Victoria’s Great Ocean Road
It’s always been on the bucket list,
But all that changed in late 2019, as I set in motion long-held plans to circle wider Victoria between recording sessions with my old friend and songwriting partner Luke Price, a fellow former Novocastrian now based out of Melbourne.
Globally iconic, It’s the stuff of many a tourism ad.
It’s on all the postcards
LONDON BRIDGE - GREAT OCEAN ROAD
Sure you can get one or two of the major attractions to yourself for a brief moment, however it’s what is beyond the GOR that offers a true sense of charm with a unique experience and history without the hordes of tourists.
Our opportunity to experience the gems of Southwestern Victoria came when we brought the Roadshow to The Gordon Hotel in the Emerald City that is Portland.
A great example of the rewards you can receive if you just go that extra mile, or in this case the extra
130 miles or 210klms, from the official end of the Great Ocean Road.
White settlement of Victoria began here, a historical implication whose import is somewhat mired in a contradiction of Socratic irony, given it’s almost incidental significance when paralleled to the tens of thousands of years of indigenous history preserved here.
The Gunditjmara people are the traditional owners of much of south-west Victoria. A region replete with protected World Heritage archeological sites of cultural and environmental significance.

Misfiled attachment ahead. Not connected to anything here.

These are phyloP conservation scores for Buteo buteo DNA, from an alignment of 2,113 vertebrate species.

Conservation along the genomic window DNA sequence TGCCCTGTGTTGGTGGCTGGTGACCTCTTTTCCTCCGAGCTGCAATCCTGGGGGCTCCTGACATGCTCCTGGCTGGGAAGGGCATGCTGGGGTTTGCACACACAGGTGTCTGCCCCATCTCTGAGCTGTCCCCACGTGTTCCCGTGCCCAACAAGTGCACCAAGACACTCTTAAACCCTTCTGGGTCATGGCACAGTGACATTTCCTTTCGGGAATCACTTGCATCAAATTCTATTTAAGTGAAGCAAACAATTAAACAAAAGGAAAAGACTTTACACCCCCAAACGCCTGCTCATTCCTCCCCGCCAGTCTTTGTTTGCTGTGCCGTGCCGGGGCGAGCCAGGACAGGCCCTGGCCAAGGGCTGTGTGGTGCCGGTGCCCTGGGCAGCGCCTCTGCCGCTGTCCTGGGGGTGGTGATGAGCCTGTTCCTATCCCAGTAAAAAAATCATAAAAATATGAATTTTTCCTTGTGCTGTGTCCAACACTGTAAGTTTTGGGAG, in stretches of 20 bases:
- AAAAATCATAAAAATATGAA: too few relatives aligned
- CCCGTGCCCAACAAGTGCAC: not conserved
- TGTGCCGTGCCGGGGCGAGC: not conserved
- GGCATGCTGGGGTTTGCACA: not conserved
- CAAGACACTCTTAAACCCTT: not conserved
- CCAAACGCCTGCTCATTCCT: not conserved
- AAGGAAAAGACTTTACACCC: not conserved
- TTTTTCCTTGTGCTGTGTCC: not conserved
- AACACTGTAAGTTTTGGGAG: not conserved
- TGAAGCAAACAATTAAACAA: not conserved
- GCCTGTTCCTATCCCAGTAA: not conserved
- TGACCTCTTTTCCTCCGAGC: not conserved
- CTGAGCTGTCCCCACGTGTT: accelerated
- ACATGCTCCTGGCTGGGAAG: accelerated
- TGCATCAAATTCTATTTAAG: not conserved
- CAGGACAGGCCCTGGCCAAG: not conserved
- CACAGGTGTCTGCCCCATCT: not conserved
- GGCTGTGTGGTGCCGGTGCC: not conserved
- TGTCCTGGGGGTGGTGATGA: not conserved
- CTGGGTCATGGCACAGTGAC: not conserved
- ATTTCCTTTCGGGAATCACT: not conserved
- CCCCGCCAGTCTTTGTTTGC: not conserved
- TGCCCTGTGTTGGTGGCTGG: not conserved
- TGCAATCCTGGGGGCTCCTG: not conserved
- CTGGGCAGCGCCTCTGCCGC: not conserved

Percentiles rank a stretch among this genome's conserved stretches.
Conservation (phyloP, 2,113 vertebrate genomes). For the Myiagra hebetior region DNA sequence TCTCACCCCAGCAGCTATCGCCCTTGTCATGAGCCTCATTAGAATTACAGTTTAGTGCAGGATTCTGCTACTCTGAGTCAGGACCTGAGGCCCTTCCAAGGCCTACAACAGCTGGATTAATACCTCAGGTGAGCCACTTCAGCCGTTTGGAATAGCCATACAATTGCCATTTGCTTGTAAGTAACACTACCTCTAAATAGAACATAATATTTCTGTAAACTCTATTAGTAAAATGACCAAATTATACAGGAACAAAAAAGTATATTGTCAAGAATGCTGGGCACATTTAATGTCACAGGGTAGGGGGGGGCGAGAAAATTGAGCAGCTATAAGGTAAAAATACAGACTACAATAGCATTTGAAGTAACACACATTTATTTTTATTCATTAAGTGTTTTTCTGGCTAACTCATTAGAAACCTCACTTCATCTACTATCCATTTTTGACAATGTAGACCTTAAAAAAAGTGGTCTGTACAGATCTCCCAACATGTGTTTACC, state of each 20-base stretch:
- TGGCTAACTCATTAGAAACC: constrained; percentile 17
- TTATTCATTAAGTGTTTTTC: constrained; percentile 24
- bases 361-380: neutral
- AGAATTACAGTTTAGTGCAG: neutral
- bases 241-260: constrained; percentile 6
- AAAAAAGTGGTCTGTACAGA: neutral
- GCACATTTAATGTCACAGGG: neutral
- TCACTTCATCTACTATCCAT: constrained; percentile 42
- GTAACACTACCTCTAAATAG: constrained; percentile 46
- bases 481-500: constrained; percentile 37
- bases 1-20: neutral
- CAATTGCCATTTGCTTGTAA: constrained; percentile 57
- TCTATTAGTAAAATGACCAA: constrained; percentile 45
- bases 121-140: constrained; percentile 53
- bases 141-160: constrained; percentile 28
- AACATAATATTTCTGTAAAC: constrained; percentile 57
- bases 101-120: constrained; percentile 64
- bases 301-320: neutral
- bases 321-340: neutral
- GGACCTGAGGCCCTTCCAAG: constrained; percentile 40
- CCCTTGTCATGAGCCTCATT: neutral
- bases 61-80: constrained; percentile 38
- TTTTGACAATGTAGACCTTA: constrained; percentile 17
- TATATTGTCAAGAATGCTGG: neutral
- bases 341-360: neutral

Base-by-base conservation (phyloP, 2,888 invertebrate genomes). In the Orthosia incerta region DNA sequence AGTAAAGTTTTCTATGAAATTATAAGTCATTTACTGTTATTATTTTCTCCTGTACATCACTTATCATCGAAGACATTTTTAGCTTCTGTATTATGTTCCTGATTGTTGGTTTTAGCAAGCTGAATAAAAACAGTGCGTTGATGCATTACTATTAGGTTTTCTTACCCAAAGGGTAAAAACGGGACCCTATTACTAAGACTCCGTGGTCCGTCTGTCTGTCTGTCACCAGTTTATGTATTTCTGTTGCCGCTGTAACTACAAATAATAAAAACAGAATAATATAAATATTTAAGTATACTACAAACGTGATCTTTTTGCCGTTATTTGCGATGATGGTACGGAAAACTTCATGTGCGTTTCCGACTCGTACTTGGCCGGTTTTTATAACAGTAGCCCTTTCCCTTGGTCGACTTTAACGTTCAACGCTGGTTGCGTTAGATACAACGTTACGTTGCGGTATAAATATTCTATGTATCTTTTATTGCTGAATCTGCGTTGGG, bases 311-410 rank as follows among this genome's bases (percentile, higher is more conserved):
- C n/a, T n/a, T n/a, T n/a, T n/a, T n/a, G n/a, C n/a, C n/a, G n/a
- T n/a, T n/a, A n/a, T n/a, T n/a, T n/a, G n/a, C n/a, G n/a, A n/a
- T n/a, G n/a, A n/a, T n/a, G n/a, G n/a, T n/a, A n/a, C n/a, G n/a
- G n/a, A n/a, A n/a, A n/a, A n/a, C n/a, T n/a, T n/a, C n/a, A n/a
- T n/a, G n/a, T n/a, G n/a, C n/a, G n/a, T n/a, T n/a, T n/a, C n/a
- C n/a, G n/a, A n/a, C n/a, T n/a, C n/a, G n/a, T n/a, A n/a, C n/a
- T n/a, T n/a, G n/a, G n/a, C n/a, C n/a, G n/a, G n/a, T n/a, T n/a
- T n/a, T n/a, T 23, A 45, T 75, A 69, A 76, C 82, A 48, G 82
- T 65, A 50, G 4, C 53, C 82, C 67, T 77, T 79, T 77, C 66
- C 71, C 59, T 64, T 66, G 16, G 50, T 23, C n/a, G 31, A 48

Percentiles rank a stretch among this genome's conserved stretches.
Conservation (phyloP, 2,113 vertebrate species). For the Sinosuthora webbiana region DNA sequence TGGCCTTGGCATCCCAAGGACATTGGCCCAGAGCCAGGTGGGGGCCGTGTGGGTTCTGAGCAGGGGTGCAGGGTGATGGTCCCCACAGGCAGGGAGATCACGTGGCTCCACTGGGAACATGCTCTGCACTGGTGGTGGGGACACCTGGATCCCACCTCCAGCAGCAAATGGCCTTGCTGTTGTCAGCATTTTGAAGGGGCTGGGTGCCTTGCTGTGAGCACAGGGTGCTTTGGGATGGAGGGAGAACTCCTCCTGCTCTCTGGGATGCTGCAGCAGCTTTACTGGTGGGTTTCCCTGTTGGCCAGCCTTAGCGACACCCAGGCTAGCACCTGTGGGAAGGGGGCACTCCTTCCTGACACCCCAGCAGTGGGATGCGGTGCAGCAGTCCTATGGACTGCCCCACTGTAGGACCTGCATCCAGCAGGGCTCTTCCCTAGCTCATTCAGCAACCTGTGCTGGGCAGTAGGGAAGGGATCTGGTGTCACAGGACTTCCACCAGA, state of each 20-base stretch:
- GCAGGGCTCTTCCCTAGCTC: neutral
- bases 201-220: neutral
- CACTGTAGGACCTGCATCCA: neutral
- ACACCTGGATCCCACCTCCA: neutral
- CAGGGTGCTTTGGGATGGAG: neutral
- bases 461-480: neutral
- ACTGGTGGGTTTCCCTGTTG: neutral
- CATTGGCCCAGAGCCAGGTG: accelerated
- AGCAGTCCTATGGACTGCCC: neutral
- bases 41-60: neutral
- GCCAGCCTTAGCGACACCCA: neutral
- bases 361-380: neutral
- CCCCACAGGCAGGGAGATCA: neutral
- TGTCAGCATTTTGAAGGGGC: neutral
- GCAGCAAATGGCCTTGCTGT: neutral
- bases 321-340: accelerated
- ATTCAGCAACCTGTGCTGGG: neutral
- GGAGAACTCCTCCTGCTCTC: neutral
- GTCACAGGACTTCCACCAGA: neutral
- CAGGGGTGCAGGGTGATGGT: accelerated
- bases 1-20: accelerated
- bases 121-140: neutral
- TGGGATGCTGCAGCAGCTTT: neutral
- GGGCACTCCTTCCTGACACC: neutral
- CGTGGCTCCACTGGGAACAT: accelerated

BUDJ BIM CULTURAL LANDSCAPE - RECREATION OF INDIGINOUS STONE AND MUD HUTS BUILT ON ORIGINAL FOUNDATIONS
UNESCO recognised archeological evidence of sedentary civilisations, such as weirs, fish traps and the foundations of hundreds of circular stone huts, are strewn throughout the countryside, and whose existence was vividly documented in the journals of early Australian explorers, historical records brought to prominence by esteemed author and revisionist Bruce Pascoe in his seminal work Dark Emu.
"The Budj Bim Cultural Landscape is located in the traditional Country of the Gunditjmara Aboriginal people in south-eastern Australia. The three serial components of the property contain one of the world’s most extensive and oldest aquaculture systems. The Budj Bim lava flows, which connect the three components, provides the basis for this complex aquaculture system developed by the Gunditjmara, based on deliberate redirection, modification and management of waterways and wetlands.
Over a period of at least 6,600 years the Gunditjmara created, manipulated and modified these local hydrological regimes and ecological systems. They utilised the abundant local volcanic rock to construct channels, weirs and dams and manage water flows in order to systematically trap, store and harvest kooyang (short-finned eel – Anguilla australis) and support enhancement of other food resources.
The highly productive aquaculture system provided a six millennia-long economic and social base for Gunditjmara society. This deep time interrelationship of Gunditjmara cultural and environmental systems is documented through present-day Gunditjmara cultural knowledge, practices, material culture, scientific research and historical documents. It is evidenced in the aquaculture system itself and in the interrelated geological, hydrological and ecological systems. The Budj Bim Cultural Landscape is the result of a creational process narrated by the Gunditjmara as a deep time story. For the Gunditjmara, deep time refers to the idea that they have always been there. From an archaeological perspective, deep time refers to a period of at least 32,000 years that Aboriginal people have lived in the Budj Bim Cultural Landscape. The ongoing dynamic relationship of Gunditjmara and their land is nowadays carried by knowledge systems retained through oral transmission and continuity of cultural practice". - https://whc.unesco.org/en/list/1577/